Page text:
3D Printed Models Decentralise Surgical Skills Training for Retrograde Intrarenal Surgery and Percutaneous Nephrolithotomy in the COVID-19 Era - European Medical Journal

3D Printed Models Decentralise Surgical Skills Training for Retrograde Intrarenal Surgery and Percutaneous Nephrolithotomy in the COVID-19 Era

2 Mins
Urology
EMJ Urology 10.1
Authors:
*Jasamine Coles-Black,1,2 Harrison Tucker,3 Joseph Ischia,1,2 Nathan Lawrentschuk,2,4 Maria Woodruff,3 David Webb,1 Damien Bolton1,2
Disclosure:

The authors have declared no conflicts of interest.

Citation
EMJ. ;10[1]:48-49. DOI/10.33590/emjurol/10173472. https://doi.org/10.33590/emjurol/10173472.

Each article is made available under the terms of the Creative Commons Attribution-Non Commercial 4.0 License.

BACKGROUND AND AIMS

Imparting the required psychomotor skills for trainees to become proficient in percutaneous nephrolithotomy (PCNL) and retrograde intrarenal surgery (RIRS) is tricky for surgical educators due to the challenging nature of the procedures and the lack of realistic simulators. The current COVID-19 pandemic has compounded these issues by reducing learning opportunities for trainees through reduced case numbers and the availability of surgical skills courses. To address these contemporaneous issues, the authors have developed 3D printed inexpensive combined RIRS and PCNL training models for both in-person and video conference skills training.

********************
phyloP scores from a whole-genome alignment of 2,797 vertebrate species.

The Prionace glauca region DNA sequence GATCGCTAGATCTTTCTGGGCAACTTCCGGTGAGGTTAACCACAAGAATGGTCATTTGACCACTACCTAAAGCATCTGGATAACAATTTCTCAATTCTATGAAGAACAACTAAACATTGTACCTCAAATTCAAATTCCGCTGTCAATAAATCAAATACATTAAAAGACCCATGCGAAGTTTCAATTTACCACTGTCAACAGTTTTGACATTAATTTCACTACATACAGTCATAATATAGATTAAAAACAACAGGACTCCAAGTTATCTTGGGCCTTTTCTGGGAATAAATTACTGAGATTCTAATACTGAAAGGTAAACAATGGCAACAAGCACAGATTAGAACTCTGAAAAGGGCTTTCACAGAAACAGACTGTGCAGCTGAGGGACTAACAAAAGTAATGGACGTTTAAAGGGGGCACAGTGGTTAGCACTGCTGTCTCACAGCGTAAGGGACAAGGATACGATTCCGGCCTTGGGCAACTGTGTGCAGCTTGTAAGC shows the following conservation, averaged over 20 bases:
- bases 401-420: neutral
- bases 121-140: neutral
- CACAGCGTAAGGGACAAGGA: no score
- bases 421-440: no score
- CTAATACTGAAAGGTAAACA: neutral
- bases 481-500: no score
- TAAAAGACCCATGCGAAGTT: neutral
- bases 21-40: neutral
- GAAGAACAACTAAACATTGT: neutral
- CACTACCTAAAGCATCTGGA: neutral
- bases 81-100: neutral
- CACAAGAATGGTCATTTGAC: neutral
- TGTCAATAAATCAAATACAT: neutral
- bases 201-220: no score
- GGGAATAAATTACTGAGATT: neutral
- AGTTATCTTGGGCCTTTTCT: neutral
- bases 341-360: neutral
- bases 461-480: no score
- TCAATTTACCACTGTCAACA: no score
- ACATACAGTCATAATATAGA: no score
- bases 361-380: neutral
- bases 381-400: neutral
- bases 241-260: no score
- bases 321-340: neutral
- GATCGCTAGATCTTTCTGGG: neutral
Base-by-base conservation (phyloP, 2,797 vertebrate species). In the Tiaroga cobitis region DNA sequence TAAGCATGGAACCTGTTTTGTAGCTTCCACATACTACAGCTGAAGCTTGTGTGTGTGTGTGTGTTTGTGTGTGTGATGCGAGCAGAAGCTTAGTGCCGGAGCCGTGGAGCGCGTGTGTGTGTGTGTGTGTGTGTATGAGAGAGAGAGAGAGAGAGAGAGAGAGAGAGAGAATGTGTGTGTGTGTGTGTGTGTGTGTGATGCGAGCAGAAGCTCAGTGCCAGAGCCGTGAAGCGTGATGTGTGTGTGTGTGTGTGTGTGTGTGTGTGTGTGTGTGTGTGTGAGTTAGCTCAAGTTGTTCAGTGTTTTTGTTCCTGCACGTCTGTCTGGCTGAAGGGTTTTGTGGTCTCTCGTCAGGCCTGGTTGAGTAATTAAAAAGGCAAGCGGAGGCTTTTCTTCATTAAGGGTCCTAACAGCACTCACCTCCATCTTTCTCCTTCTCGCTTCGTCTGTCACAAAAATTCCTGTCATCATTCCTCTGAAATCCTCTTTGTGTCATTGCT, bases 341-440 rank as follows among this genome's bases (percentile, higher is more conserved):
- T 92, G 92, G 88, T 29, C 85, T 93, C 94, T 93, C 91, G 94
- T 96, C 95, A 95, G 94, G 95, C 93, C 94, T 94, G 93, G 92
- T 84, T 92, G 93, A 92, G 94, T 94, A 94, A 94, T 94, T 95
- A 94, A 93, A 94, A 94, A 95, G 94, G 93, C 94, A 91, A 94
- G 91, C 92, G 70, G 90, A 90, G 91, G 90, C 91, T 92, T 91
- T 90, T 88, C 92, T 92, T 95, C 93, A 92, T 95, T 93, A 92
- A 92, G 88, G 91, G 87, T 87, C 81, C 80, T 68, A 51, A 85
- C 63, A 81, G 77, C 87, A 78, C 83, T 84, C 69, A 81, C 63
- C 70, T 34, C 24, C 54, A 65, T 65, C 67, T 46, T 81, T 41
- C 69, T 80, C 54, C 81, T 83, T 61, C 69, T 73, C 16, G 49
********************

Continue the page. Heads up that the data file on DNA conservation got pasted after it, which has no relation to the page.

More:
MATERIALS AND METHODS

Anonymised CT data was used to develop the training model, using medical image processing software (3D Slicer version 4.12 [Surgical Planning Lab, Harvard Medical School, Harvard University, Boston, Massachusetts, USA]). The model was 3D printed using flesh-coloured resin, which best approximated the appearance of the collecting system during ureteroscopy. The face validity of the simulator was assessed by surgical educators for its suitability for both in-person and remote training.

RESULTS

The RIRS and PCNL training model was evaluated by expert urologists involved in the national training of the procedures and found to be more realistic and affordable when compared with available alternatives. The 3D printed model was developed for under 3 EUR, allowing multiple identical copies to be 3D printed for both in-person courses and scheduled video conferencing workshops, with the models distributed to each participating centre beforehand. This hub and spoke method of surgical skills training is greatly facilitated by the affordability of the 3D printed models.

CONCLUSION

The authors have developed an inexpensive combined RIRS and PCNL training model for both in-person and remote training at the Urological Society of Australia and New Zealand (USANZ) and other international training courses. 3D printed simulators have great future potential in the training of endourological and other urological procedures, enhancing connectivity and facilitating the decentralisation of training courses for the acquisition of key surgical skills.

Figure 1 The 3D printed retrograde intrarenal surgery and percutaneous nephrolithotomy trainer

Figure 1: The 3D printed retrograde intrarenal surgery and percutaneous nephrolithotomy trainer.   

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